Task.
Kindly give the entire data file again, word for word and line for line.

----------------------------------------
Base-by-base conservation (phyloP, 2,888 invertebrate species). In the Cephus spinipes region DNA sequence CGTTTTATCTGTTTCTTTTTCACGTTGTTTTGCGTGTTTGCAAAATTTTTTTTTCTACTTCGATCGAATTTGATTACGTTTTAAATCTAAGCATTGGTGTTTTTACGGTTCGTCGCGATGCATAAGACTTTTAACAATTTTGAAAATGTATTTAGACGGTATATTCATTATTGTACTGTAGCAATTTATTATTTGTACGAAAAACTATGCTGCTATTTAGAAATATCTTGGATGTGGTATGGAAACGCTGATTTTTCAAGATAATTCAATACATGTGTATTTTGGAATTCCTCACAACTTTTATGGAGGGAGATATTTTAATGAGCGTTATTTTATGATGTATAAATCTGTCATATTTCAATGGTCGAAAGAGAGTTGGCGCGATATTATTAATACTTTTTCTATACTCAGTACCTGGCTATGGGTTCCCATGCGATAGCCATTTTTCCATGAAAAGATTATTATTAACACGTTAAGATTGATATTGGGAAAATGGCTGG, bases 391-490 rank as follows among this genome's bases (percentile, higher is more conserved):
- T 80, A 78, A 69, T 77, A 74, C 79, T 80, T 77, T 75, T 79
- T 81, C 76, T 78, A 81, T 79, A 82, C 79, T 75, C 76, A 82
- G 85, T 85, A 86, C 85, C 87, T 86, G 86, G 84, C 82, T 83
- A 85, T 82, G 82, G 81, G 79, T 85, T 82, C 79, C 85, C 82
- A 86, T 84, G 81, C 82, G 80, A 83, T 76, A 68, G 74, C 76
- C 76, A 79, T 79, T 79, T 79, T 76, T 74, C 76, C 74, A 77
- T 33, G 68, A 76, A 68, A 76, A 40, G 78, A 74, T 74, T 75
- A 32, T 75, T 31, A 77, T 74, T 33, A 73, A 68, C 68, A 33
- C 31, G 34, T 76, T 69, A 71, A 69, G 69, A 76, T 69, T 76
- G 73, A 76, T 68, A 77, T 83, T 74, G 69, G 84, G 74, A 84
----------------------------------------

Base-by-base conservation (phyloP, 2,888 invertebrate species). In the Cephus spinipes region DNA sequence CGTTTTATCTGTTTCTTTTTCACGTTGTTTTGCGTGTTTGCAAAATTTTTTTTTCTACTTCGATCGAATTTGATTACGTTTTAAATCTAAGCATTGGTGTTTTTACGGTTCGTCGCGATGCATAAGACTTTTAACAATTTTGAAAATGTATTTAGACGGTATATTCATTATTGTACTGTAGCAATTTATTATTTGTACGAAAAACTATGCTGCTATTTAGAAATATCTTGGATGTGGTATGGAAACGCTGATTTTTCAAGATAATTCAATACATGTGTATTTTGGAATTCCTCACAACTTTTATGGAGGGAGATATTTTAATGAGCGTTATTTTATGATGTATAAATCTGTCATATTTCAATGGTCGAAAGAGAGTTGGCGCGATATTATTAATACTTTTTCTATACTCAGTACCTGGCTATGGGTTCCCATGCGATAGCCATTTTTCCATGAAAAGATTATTATTAACACGTTAAGATTGATATTGGGAAAATGGCTGG, bases 391-490 rank as follows among this genome's bases (percentile, higher is more conserved):
- T 80, A 78, A 69, T 77, A 74, C 79, T 80, T 77, T 75, T 79
- T 81, C 76, T 78, A 81, T 79, A 82, C 79, T 75, C 76, A 82
- G 85, T 85, A 86, C 85, C 87, T 86, G 86, G 84, C 82, T 83
- A 85, T 82, G 82, G 81, G 79, T 85, T 82, C 79, C 85, C 82
- A 86, T 84, G 81, C 82, G 80, A 83, T 76, A 68, G 74, C 76
- C 76, A 79, T 79, T 79, T 79, T 76, T 74, C 76, C 74, A 77
- T 33, G 68, A 76, A 68, A 76, A 40, G 78, A 74, T 74, T 75
- A 32, T 75, T 31, A 77, T 74, T 33, A 73, A 68, C 68, A 33
- C 31, G 34, T 76, T 69, A 71, A 69, G 69, A 76, T 69, T 76
- G 73, A 76, T 68, A 77, T 83, T 74, G 69, G 84, G 74, A 84